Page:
If it’s any comfort at all, deep down, depressives know the crap they’re making you put up with, and they feel horrible about it, and genuinely want to make you happy and be happy themselves. But these tools just aren’t in their toolbox at the moment. Most of us can’t even express how we’re feeling while it’s happening. But inside we scream, “Please don’t leave me. Please just listen. Please be comforting, not critical. Please. Stop telling me how messed up I am and just hold me while I cry. Please make it stop.”

It’s like we’re begging for a lifeline, but the message doesn’t quite make it to its destination. Our nerves are on the surface of our skin, so any judgment, any implication that we must not be doing something right if we “insist” on feeling this way, any impatience or frustration, no matter how justified, just piles pain on top of pain on top of pain until we are crushed flat from the sheer weight of it all. Sometimes we get angry and cruel, in an attempt to protect ourselves. We are the epitome of a wounded, cornered animal.

Many of us are not always this way. Depression, for me, tends to come in waves. I’m old enough now to truly understand that, and know that it’s just a matter of time. I can do this. I’ve come out the other side a million times before. I can be pretty darned fun and optimistic when the wave isn’t washing over me. All I can do is hope and pray that the person who means so much to me is willing to weather the stormy seas and remember the person I am when the sailing is smooth. I hope he or she can learn not to see “broken” as my primary trait, because there really are some good qualities mixed in there amongst the detritus.

But I know that’s asking a heck of a lot. I really do know that. And yet here I am, asking. And in response you might ask, “How do I help without getting sucked under myself?”

I wish I knew what to tell you. Bleh. I’m not explaining this very well. But if you are reading this far along, it’s probably because you genuinely love the depressive in your life, and you want to learn how to cope and help without losing yourself. That’s a legitimate, perfectly normal desire, and nothing to feel the least bit guilty about. So I urge you to check out the following resources.

First, I suggest you see the movie Nell, starring Jodie Foster. Not only is it a great movie, but you get to see how the Sheriff in the story deals with his chronically depressed wife, whom he loves very much. He leads with compassion and validation and support without judgment, and for that, he’s my hero.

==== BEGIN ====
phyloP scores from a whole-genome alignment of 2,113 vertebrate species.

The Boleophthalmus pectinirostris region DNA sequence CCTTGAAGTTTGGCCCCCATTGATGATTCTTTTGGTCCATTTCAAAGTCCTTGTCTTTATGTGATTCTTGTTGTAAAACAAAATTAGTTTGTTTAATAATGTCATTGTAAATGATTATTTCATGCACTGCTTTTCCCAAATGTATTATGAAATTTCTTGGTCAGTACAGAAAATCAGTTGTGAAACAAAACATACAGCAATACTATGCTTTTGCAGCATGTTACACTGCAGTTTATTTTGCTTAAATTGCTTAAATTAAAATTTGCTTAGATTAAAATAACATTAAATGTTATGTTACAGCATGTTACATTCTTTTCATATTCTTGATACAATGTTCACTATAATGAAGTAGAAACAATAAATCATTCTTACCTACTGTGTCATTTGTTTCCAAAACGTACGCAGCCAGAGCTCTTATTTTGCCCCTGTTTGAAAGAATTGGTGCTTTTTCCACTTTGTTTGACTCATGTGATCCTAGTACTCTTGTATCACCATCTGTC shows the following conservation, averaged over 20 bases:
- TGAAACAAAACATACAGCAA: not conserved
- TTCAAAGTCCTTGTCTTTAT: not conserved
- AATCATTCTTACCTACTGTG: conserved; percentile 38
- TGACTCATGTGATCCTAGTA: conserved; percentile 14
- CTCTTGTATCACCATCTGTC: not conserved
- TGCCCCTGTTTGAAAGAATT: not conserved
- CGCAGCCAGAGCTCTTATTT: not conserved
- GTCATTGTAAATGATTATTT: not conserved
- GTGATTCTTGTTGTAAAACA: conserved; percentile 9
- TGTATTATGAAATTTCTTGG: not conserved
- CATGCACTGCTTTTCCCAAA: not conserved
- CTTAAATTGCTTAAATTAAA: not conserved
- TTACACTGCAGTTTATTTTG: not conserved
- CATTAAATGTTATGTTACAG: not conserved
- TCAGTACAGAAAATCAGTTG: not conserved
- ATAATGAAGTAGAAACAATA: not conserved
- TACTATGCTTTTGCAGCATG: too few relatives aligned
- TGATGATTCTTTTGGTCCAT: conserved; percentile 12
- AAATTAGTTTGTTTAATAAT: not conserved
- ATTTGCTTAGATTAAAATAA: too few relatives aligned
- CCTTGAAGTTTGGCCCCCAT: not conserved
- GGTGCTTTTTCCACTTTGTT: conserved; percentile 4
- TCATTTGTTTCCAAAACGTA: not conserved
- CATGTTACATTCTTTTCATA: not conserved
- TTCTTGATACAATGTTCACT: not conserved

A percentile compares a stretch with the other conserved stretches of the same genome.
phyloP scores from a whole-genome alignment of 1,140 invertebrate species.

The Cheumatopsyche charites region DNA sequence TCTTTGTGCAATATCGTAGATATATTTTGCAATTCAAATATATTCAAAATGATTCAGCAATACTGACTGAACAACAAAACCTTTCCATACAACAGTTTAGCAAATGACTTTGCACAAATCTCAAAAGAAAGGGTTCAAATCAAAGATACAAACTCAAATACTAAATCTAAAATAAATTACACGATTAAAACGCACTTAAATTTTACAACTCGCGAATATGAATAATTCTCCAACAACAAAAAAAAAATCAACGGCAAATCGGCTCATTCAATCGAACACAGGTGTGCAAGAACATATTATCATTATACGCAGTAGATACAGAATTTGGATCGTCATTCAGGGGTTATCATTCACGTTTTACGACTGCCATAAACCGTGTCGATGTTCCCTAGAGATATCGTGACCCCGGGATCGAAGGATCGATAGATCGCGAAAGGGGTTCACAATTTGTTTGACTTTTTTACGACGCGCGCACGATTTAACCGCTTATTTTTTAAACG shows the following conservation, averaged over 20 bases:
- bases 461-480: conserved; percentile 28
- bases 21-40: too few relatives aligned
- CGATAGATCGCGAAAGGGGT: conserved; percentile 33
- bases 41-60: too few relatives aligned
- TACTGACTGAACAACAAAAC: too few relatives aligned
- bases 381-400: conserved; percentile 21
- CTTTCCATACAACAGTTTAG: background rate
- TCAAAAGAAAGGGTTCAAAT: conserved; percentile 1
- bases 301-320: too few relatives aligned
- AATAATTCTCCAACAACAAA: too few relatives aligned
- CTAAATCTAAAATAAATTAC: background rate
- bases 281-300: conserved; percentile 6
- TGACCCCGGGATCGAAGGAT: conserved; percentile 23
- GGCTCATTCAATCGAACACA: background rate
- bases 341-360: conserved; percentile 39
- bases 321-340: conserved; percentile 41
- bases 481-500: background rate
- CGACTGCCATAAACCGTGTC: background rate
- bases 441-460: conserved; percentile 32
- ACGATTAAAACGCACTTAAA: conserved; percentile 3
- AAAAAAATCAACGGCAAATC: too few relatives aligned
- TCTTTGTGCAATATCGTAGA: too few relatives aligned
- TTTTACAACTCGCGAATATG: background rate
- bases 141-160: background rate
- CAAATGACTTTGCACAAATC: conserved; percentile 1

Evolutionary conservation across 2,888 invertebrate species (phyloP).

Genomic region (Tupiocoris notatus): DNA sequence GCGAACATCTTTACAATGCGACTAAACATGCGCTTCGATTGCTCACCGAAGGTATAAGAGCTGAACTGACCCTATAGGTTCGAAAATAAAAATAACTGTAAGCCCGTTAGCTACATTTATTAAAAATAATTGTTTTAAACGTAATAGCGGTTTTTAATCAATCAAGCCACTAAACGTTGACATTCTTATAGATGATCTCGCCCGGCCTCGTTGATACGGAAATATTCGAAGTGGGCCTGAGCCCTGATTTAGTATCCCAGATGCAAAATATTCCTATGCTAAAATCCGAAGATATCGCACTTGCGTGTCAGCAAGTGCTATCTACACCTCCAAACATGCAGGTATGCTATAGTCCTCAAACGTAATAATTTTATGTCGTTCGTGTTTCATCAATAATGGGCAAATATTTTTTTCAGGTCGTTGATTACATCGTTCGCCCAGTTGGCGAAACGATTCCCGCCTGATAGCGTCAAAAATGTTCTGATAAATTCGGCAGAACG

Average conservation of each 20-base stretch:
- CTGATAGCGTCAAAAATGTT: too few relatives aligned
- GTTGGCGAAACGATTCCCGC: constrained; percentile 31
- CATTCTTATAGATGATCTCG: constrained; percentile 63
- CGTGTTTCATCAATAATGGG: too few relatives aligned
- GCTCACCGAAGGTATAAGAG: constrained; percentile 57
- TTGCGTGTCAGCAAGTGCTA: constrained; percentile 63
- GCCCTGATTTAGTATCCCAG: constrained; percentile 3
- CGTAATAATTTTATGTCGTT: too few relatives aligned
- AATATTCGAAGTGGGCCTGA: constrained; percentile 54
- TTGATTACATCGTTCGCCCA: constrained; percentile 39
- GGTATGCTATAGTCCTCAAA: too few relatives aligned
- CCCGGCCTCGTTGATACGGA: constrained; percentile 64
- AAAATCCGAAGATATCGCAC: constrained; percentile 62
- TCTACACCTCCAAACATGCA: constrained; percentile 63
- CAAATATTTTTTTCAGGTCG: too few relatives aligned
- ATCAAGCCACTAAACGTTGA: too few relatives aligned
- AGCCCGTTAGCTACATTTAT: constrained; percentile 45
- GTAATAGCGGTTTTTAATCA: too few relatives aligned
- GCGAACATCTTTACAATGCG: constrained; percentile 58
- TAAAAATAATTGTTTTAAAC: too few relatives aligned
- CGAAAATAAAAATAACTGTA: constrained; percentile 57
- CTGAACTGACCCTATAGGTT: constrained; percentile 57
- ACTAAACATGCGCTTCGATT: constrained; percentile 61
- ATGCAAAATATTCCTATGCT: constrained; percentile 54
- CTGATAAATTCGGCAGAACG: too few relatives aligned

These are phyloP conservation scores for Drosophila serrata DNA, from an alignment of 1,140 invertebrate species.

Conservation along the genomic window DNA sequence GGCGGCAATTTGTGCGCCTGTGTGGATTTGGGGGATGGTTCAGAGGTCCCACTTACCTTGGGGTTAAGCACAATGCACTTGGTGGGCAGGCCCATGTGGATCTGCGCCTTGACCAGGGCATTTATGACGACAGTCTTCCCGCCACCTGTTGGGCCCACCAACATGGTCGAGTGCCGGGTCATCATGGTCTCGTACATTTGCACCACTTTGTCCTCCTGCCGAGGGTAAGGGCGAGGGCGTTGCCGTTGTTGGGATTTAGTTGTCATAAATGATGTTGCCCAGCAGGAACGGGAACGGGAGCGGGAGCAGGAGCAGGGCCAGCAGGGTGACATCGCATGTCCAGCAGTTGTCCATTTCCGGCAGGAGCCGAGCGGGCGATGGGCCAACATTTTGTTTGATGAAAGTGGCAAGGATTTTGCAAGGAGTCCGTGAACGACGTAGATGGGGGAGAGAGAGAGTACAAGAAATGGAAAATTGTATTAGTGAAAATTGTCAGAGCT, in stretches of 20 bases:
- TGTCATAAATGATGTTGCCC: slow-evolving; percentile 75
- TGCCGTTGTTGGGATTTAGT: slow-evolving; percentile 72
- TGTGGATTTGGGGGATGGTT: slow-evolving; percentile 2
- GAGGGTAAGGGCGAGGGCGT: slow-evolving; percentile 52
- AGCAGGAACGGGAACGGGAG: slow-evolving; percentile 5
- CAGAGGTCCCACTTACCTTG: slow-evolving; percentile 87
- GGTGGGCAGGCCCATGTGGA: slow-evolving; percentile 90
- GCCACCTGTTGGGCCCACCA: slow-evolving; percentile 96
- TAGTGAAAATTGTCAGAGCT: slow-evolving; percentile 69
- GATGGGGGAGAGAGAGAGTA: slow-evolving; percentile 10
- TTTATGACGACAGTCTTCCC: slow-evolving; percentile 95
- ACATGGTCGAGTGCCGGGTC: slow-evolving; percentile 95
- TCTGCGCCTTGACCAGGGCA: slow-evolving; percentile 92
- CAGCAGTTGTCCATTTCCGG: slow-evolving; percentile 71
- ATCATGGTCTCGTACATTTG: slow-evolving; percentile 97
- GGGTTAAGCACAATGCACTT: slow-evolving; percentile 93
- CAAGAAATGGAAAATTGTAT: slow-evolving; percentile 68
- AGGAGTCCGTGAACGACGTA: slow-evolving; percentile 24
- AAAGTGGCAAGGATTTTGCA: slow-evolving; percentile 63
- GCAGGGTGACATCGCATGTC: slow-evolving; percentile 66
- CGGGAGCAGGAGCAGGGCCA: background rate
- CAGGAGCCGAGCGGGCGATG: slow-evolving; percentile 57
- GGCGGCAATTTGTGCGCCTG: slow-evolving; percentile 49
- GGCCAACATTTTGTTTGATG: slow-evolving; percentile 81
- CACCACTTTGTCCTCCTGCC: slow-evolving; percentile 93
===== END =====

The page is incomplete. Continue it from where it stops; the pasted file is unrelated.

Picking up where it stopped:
Then, check out one of my favorite songs to listen to when I’m overwhelmed. It’s called “Tomorrow.” Maybe if you listen to it, your depressed loved one will overhear it and take it in on some level.

After that, I urge you to hop on over to an online game called Depression Quest, which is, frankly, no fun at all. But it might give you some insight into depression that you have been lacking heretofore. Knowing what you’re dealing with is the best way to deal with it, in my opinion.

And there are a whole host of helpful articles online. Just a lazy Google search yielded some interesting articles that explain things much better than I ever could. So check out “21 Things to Ask When Your Partner Is Depressed,” “Is Your Partner Depressed? How To Tell and What To Do About It,” and “How to Help a Partner Living With Depression.” I’m sure there are many more good resources out there, but when I read these three, I wanted to shout, “Yes! What they said!!!”

I can’t speak for depressives the world over, obviously, but if I were in my right mind while depressed, the things I’d most like to say are, “Please be patient with me. Please know that I’m scared and that this sucks, but I will get past it. I always do. Please believe I’m trying. Please let me cry without shame. Please hug me unless I want to be left alone. Please don’t think I’m irredeemably weird and not worth the effort.”

And most of all, “I’m sorry.”

If you or someone you love is contemplating suicide, please reach out to the National Suicide Prevention Lifeline through this hotlink, or by calling the new short dial, 988, that will be available all across the USA, effective July 16, 2022.

What Will the New Normal Look Like?

We have all been changed by this past year.

I’ve heard much chatter of late as to what the world will be like once we’ve finally developed herd immunity from COVID-19. Some people seem to think everything will revert back to the way it was when we were all more naïve about viruses, their transmission, and their impact. I don’t see that as a possibility. First of all, sorry to say, but COVID-19 will never be completely eradicated. And other pandemics are sure to follow sooner or later.

So this gives me the opportunity to make some predictions about our new normal. I’m sure I’ll look back on this blog post someday and either laugh at my foolishness or think, “Dang, you’re good!” (That’s one of the drawbacks of blogging. There’s nowhere to hide from your past idiocy. But sometimes you also get to say “I told you so!”)

The reason I’m fairly certain that we will not return to days of yore is that when my boss suggested that we’ll all probably be vaccinated by the end of the month and should therefore be able to revert back to our old shift-change-in-a-teeny-tiny-little-room habit, I had a visceral reaction. Panic, if I’m honest.

First of all, due to HIPAA, we’ll never know for sure if everyone has been vaccinated. Second, as of this writing, the scientists are not yet certain that vaccinated people cannot still be carriers of COVID, and even they say that these vaccines are not 100% effective. The news changes daily, but until I have more reassurance than that, I don’t feel like marinating in my coworkers aerosol, thankyouverymuch.

The smallest lesson from this is that a lot of us are going to find it hard to unmask. I’m struggling with the concept, and I HATE wearing a mask. I’m tired of my glasses fogging, and I feel claustrophobic. But I do it because I know that it has been the safest, most responsible thing to do. It will be difficult for me to gauge when that safety and responsibility is no longer needed.